JUNEAU – Wednesday, Senator Matt Claman (D-Anchorage) introduced legislation strengthening involuntary commitment statutes by adding a five-year option to current Alaska law. With this approach, the state can seek involuntary commitment of individuals who have been found incompetent to stand trial, have a history of repeated felony offenses against the person, and have prior 30, 90, and 180-day involuntary holds. Senate Bill 53 is a positive step forward to improving public safety while utilizing our resources wisely.
In February 2022, Angela Harris was returning books at the Loussac Library in Anchorage when a man stabbed her in the back. The perpetrator had been found incompetent to stand trial two months earlier for attacks on other women. In the wake of this incident, Angela contacted Senator Claman and other public officials with concerns about how this individual was released from state supervision and was able to attack her.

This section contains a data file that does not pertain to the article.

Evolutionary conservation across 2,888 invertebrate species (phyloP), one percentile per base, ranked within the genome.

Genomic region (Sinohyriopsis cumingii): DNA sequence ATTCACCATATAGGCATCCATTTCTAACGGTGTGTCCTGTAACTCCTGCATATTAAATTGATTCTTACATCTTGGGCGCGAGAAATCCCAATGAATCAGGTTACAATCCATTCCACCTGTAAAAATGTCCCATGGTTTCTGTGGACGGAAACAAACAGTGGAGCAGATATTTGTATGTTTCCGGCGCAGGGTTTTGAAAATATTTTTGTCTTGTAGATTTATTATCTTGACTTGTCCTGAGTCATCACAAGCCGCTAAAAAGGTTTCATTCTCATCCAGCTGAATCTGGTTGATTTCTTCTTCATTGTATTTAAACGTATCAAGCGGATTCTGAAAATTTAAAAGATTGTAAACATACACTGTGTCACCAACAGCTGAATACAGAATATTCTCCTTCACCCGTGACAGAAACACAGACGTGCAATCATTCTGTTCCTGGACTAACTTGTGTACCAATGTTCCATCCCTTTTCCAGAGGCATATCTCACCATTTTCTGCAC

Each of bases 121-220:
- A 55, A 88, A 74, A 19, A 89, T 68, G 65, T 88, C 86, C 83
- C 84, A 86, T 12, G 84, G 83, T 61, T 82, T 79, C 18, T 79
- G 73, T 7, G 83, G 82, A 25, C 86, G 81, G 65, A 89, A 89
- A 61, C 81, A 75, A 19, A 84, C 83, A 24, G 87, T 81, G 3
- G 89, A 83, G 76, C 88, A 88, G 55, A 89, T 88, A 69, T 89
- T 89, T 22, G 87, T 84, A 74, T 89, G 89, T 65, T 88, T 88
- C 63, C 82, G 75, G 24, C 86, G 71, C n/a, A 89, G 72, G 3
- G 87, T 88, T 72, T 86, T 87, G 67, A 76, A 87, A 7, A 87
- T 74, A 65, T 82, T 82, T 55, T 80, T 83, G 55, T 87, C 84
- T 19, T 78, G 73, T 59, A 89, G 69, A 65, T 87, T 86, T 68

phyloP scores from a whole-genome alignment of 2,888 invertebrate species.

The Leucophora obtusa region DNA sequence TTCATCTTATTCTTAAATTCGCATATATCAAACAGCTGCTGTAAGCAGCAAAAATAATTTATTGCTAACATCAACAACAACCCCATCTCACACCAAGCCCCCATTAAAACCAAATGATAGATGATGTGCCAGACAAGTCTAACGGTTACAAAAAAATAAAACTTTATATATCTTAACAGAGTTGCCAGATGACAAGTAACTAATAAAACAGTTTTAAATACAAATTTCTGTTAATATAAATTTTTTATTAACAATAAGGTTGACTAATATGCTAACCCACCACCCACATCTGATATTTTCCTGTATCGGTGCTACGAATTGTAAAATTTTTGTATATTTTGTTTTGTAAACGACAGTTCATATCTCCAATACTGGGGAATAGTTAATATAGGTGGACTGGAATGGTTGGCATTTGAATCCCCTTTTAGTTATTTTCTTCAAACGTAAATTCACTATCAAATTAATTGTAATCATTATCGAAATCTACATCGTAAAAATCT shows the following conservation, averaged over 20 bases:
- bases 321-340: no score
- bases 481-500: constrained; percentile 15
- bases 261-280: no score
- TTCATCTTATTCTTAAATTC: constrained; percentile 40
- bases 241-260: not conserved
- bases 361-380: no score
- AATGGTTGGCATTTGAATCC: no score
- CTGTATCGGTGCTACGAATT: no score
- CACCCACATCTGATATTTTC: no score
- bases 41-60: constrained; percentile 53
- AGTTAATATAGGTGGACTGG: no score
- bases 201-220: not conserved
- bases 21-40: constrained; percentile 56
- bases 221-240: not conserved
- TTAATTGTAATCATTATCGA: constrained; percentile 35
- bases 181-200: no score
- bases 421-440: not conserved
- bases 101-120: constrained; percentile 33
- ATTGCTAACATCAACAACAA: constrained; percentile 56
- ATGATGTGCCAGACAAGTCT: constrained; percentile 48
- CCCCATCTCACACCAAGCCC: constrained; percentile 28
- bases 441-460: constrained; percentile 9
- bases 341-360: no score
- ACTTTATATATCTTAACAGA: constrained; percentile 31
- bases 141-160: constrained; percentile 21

Senate Bill 53 addresses the problem presented by Angela’s experience. Senate Bill 53 deals with a small number of individuals who fit the criteria for an involuntary hold and the additional criteria set forth by the legislation – a history of repeated felony offenses against the person, a finding of incompetency to stand trial, and a need to protect the public for up to five years.
“This bill is an essential part of robust legislative change needed to keep Alaskans safe from violent offenders. I am hopeful it will prompt further dialogue to improve public safety and more adequate support services for victims of violent crimes,” said Angela Harris.
“Angela Harris’ tragic case illustrates the need to improve Alaska’s involuntary commitment structure to include long-term treatment options for individuals who lack the capacity to face criminal prosecution, but present a clear and present danger to the public,” said Sen. Matt Claman.
Senate Bill 53 was referred to the Senate Health and Social Services and Judiciary Committees.